The situation in 2022, in fact, had been pretty much the same: almost 35% of the LNG offloaded at Revithoussa – nearly 2.5 billion cubic metres (bcm) – ended up being exported to Bulgaria, but the percentage of terminal capacity that had been directly committed to Bulgargaz or other Balkan companies was not much above zero. And now 2023 looked like being equally bad.

This anomalous mismatch naturally led to a desire for risk-diversification. And terminal diversification. Something had to be done by Bulgargaz – and by Bulgarian President Rumen Radev and his (by now rather durable) caretaker cabinet. Hence Mr Radev’s visit to Turkey in early December 2022, to see his Turkish counterpart Recep Tayyip Erdogan. Which led, in turn and with remarkable speed, to that agreement between Botas and Bulgargaz that has so raised Greek eyebrows. No wonder: for the regas terminal and gas import capacity that it grants Bulgaria over a 13-year period is no less than 1.5 bcm/year – equivalent to around half of Bulgaria’s annual consumption and to 60% of that lucrative flow to Bulgaria via Revithoussa in 2022.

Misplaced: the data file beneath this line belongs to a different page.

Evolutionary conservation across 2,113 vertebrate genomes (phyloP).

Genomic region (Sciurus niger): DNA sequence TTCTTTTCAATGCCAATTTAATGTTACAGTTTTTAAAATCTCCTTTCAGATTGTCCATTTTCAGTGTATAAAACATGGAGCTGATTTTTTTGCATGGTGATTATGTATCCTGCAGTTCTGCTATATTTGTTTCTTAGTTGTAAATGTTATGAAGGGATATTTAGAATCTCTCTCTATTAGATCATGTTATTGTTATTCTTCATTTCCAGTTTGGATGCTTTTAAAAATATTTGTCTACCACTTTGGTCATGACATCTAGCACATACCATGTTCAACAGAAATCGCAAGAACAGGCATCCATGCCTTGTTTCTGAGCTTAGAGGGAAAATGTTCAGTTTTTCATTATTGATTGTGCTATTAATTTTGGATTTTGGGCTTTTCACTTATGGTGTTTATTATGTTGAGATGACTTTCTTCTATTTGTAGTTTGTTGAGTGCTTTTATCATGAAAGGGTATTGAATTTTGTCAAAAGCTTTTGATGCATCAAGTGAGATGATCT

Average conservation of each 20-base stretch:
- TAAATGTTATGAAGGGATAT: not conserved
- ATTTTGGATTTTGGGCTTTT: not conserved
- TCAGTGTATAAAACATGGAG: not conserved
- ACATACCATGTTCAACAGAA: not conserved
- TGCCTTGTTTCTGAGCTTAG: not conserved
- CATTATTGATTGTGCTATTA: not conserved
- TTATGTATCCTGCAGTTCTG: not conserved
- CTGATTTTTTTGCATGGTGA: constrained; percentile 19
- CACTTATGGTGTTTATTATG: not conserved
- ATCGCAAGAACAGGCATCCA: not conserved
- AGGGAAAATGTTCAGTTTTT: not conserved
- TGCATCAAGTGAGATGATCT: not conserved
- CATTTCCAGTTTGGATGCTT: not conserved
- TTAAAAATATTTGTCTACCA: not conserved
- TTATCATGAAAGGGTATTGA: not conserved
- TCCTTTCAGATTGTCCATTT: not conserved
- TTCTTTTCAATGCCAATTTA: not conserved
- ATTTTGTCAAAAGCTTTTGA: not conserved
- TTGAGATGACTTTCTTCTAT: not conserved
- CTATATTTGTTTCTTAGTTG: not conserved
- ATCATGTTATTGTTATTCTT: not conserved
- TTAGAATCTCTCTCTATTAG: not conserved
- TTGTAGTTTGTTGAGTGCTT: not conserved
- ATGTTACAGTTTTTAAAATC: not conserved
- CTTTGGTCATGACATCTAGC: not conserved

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Terminal trouble?

More broadly, the Greek media warn that an ongoing race between Greece and Turkey to secure LNG import and transmission services for gas flows could seriously undermine the economics of both Revithoussa and the new regas terminals now under construction or development in Greece – the one off Alexandroupolis on Greece’s north-eastern Aegean coast and the Dioriga LNG terminal near Corinth, as well as two more near Volos and Thessaloniki – since all rely on brokerage of LNG supplies to Central and Eastern Europe (CEE).